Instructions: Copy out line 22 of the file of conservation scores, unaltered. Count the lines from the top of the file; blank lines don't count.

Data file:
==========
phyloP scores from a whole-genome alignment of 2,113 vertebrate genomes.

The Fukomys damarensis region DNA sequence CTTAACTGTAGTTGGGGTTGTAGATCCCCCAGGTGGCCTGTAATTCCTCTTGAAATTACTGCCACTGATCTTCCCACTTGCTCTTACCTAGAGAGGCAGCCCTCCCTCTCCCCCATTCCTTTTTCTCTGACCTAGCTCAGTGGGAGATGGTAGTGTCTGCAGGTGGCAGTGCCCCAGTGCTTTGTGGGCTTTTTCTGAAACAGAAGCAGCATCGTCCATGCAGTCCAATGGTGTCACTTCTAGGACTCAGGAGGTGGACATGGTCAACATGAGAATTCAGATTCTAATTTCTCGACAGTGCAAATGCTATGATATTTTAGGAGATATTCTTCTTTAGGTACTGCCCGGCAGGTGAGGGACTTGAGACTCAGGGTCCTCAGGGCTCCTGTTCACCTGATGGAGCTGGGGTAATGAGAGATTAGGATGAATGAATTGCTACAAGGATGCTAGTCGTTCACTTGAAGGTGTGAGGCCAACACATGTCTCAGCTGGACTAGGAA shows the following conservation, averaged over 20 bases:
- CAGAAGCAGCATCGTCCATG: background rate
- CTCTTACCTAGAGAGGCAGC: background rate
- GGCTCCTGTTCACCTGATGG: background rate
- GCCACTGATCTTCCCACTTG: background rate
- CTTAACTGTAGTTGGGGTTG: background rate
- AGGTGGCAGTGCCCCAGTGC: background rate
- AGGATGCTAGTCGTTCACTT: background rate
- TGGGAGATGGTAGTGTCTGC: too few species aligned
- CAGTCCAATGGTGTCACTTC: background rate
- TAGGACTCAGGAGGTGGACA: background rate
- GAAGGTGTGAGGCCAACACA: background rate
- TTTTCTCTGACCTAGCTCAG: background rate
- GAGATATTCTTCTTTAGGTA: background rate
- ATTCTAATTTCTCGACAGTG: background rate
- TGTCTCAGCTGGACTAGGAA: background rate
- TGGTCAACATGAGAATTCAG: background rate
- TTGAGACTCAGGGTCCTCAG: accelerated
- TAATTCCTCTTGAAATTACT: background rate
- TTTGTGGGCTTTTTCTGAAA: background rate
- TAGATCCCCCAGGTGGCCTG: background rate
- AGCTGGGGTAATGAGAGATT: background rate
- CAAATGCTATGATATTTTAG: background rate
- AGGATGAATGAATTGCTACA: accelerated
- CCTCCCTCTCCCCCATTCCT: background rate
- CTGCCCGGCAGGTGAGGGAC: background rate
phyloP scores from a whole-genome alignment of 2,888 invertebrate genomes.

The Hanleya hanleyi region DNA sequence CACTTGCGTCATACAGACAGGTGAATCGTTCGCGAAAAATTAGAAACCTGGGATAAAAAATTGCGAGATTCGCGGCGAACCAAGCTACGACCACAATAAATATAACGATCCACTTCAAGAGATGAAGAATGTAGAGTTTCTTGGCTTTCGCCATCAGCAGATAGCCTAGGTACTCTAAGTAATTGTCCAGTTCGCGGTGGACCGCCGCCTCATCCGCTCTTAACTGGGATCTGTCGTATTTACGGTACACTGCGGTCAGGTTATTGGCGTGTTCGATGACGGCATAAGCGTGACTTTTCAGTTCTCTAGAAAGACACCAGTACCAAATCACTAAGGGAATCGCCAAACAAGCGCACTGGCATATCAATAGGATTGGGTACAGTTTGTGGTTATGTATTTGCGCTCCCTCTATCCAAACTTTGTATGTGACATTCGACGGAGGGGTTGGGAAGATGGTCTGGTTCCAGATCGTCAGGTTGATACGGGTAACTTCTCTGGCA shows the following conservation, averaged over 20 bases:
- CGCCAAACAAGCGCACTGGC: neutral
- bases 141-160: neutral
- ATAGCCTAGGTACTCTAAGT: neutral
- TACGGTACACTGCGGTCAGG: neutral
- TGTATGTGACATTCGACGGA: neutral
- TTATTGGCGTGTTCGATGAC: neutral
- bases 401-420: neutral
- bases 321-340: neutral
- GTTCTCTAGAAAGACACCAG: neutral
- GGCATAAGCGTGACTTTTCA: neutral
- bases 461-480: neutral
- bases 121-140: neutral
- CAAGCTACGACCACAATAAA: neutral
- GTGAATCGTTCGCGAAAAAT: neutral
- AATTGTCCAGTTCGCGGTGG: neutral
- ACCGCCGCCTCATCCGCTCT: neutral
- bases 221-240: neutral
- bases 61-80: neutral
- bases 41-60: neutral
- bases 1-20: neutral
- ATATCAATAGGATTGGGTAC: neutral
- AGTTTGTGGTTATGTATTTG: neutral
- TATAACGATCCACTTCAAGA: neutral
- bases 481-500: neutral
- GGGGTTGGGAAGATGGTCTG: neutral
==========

- TAGATCCCCCAGGTGGCCTG: background rate